as fountains among palm trees, what living streams have flowed to purify and refresh the world! How much of Between five and six, the whole family attended England's greatness and of England's glory-what schol- Evening Prayer in an old building temporarily ars, what artists, what soldiers, what sailors, what mer-in use till the church should be finished. It was chants, what statesmen, what philosophers, what patriots, some distance from the parsonage and more in what divines, what saints!-have sprung from the Parsonages of England! What a theme would this have the midst of the village; in company with Keble been for Southey! Besides the two sweet homes which I reached it by walking through the private I have named above, and several others, I was at three, grounds of Sir Wm. Heathcote, and was much which will ever be honored as the abodes of consecrated gratified to see how numerous was the attendance genius, taste and learning-Mr. Perceval's at East Hors- of the working class in their every day garb and ley, Archdeacon Manning's at West Lavington, and Mr.

Keble's at Hursley."-BP. DOANE'S "Impressions of the just having left their daily occupation to assemble Church of England." p. 75. with God's minister, and offer up their prayers

It was my privilege, soon after, to be introduced to Mrs. Keble; she had long been au invalid and was still in very delicate health: she gave me a very kind and courteous reception,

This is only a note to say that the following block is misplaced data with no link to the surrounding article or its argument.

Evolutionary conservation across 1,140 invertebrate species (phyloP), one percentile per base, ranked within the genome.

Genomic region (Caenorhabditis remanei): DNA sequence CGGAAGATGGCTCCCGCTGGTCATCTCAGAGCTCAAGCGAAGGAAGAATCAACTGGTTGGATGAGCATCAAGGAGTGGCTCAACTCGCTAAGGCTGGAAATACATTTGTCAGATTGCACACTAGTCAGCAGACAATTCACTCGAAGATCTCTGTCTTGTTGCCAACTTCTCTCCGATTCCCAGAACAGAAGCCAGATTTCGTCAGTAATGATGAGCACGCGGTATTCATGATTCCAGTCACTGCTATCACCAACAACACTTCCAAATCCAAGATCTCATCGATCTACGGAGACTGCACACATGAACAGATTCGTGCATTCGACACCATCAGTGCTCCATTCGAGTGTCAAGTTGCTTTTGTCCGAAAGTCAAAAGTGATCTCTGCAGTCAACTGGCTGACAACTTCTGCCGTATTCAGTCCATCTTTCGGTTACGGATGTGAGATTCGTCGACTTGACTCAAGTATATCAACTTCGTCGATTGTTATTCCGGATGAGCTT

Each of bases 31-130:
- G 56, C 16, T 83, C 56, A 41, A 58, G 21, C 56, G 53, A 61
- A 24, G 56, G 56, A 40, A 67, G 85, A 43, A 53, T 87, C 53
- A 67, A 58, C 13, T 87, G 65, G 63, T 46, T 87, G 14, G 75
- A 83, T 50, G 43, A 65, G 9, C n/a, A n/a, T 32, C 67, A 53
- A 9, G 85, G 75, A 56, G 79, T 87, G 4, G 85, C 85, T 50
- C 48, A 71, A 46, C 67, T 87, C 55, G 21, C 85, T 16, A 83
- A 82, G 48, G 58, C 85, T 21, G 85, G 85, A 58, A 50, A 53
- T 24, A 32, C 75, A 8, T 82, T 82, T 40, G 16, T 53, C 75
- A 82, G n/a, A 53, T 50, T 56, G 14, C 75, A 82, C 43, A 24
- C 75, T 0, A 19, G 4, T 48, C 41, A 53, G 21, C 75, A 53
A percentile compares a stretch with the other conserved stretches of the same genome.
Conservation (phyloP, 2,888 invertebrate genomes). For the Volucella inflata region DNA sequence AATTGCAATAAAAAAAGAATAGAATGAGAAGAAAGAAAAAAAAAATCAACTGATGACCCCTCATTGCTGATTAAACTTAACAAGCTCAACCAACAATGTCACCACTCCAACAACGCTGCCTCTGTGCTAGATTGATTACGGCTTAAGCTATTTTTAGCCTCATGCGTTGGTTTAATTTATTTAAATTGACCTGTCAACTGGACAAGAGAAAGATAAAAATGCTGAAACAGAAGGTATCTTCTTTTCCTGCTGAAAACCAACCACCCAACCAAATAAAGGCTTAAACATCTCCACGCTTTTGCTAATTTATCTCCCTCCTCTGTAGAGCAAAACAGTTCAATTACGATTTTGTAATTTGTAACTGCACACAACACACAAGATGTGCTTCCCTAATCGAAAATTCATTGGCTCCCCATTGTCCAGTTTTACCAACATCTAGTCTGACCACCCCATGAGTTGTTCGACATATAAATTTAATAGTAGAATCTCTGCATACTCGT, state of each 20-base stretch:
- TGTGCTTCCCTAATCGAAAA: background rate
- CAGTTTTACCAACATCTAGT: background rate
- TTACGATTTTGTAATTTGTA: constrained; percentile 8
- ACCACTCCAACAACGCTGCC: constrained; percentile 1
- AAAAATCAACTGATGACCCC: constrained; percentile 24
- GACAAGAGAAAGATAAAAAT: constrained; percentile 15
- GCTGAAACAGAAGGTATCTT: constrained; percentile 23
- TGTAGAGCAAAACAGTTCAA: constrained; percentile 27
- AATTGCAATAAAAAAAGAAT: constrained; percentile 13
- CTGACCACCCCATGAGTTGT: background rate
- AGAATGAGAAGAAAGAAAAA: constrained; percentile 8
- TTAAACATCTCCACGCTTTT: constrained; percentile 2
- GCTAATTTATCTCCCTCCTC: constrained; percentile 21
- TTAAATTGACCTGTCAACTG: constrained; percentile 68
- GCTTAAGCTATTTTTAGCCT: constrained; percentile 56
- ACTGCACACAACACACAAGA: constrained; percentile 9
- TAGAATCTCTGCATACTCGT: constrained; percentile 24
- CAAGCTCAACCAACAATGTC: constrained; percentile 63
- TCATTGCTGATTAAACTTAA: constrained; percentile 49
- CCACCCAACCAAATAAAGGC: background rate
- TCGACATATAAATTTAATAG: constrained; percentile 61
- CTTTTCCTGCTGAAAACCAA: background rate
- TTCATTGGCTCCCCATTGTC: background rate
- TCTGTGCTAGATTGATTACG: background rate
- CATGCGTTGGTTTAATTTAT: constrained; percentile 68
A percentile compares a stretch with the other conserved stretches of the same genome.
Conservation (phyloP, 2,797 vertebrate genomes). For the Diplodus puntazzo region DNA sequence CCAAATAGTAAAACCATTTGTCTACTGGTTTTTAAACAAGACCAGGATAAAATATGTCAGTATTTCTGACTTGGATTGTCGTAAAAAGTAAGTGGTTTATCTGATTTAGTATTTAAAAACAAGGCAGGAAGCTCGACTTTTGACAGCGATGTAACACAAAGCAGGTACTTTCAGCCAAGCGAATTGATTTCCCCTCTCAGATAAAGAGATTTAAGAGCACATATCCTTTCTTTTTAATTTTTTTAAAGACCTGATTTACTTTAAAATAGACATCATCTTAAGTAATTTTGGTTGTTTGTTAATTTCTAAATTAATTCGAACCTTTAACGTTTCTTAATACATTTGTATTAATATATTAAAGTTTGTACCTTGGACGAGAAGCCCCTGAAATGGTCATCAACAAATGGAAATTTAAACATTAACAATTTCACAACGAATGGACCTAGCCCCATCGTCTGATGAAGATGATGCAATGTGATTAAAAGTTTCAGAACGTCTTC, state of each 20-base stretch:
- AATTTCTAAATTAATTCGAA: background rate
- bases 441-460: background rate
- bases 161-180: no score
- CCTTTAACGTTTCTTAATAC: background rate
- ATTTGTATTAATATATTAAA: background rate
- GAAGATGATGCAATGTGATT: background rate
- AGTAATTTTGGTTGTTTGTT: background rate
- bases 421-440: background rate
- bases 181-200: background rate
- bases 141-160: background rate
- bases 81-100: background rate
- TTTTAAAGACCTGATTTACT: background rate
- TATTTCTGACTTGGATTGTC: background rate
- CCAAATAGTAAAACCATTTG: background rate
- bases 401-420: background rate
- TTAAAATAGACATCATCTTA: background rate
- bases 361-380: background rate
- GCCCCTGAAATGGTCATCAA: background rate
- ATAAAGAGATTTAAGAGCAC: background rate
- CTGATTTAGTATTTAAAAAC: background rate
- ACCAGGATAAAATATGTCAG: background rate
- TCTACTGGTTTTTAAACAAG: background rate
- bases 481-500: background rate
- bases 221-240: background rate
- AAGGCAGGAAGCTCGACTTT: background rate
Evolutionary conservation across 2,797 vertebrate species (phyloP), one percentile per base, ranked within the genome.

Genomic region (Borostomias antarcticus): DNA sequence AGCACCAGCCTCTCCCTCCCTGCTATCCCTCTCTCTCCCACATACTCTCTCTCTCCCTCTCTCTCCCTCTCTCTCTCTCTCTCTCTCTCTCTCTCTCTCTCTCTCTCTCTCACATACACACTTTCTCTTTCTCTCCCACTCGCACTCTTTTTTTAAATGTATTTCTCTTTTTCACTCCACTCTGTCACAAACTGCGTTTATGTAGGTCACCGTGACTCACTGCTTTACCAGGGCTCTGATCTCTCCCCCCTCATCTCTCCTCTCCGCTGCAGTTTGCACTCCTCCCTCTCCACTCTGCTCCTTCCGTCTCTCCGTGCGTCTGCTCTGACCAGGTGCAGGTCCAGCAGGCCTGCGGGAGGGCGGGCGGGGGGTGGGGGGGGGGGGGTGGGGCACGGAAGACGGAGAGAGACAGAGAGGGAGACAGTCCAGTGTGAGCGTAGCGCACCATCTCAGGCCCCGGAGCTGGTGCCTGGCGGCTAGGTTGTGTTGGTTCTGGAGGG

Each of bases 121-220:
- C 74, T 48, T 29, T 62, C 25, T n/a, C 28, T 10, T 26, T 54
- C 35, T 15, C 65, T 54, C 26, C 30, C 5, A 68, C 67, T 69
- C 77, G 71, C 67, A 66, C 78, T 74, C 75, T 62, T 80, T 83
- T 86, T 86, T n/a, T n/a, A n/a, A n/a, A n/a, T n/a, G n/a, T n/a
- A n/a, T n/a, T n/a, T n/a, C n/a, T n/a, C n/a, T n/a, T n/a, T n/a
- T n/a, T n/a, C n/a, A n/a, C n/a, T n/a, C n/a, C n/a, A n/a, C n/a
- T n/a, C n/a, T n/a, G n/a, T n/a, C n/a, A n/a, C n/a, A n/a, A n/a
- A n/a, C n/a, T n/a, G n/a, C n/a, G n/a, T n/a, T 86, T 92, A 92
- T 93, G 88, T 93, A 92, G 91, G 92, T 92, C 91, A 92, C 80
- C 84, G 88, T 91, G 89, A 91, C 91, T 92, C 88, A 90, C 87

and thanksgiving for the blessings of the past the great man before him might, perhaps wished day. The service was read by the Vicar, in a to say on the subject under discussion, I may be quiet, subdued manner; he was extremely reve- doing him injustice, which I should deeply regret, rential in every tone, and yet, I will confess it, and I ought and do beg the reader to recollect he had not that chastened animation which that I speak with only very limited time for obseems to me to add so much to the impressive-servation, and cannot claim any very great confiness and majesty of our liturgy. I trust that I am dence for the correctness of my impressions in this not hypercritical, but it has very frequently struck particular. I dare say that I was too pertinacious me in England, that the clergy of the Established on one point-the Reformation in England-inChurch, do not, as a general thing, perform divine asmuch as I had published a small volume on service with as much life and energy as in our that subject, and thought naturally enough that church at home; and I am sure that oftentimes it must be as interesting to every body else as to the most impressive sermons in the world are me. Very quietly, but very decidedly, he waived preached by a faithful, earnest, intelligent as well the discussion of the merits, or advantages, or as intelligible reading of God's Holy Word and the disadvantages of the Reformation, and turned prayers and praises of the Church, as ordered in the conversation to the present condition and fuour book of Common Prayer. On returning, the ture prospects of the Church of England. Did poet asked me to take a stroll with him, and note I deem it right so to do, I might record here what some of the finer points in the surrounding land- I recollect that he said on this deeply interesting scape; while doing so we entered into conversa- topic; but I may not without his permission, and tion, which by degrees became so interesting to that I have never asked. We found other themes me that I forgot altogether the natural beauties almost as interesting, and I can truly say that I which lay around and turned my every thought to was gratified to hear words of wisdom and learnthe sentiments and principles avowed by my com- ing fall from the mouth of one so eminent for panion. The fine old residence of Sir William sanctified scholarship, and I trust that I may profit Heathcote, the highly cultivated garden, several by them as I ought. I took occasion to speak of noble trees of great age, with which is connected the "Christian Year," and to tell him how highly a true story of Cromwell's days, all have left an it was appreciated, and how widely his name was indistinct impression upon my mind; but I do known in America. He was by no means innot think that I can ever forget the tone and senisble to this tribute from a far off land to his spirit of Keble in these hours of fraternal inter- genius aud taste, and he expressed his gratificacourse; I say, the tone and spirit, for I would tion at hearing again what he knew from other not dare go further, and even if it were in accord- sources, that his poetry had soothed and comance with my views of right and honor to spread forted and inspirited many a heart in our beloved before the world what was said in the free inter- country. I have often since thought of his own course of social life, I should not venture to speak animated words, of Keble's opinions and principles, only as they have been authoritatively stated by himself. But I may say never mau was more in earuest, never man appeared to possess deeper convictions. never man more pure spirited, more unselfish, more kind-hearted, more thoughtful, ventured into the arena of polemic contest, to do battle for what he is thoroughly persuaded is God's truth, and so man's highest glory. Thus much I may say, and say it, too. with the more freedom, because I was compelled to differ from him on several points which were discussed during our ramble. The evening passed rapidly away, while seated in the poet's study, and engaged in talking over some of the topics of our afternoon's walk. Keble's manner of conversing was rather peculiar; he spoke freely and cheerfully, and yet there seemed to be, as it were, something on his mind which he did not express; no one could complain of his want of frankness and openness, when speaking of the church and her trials, and yet after all there would be to the listener an indistinct notion or idea that he had not heard all that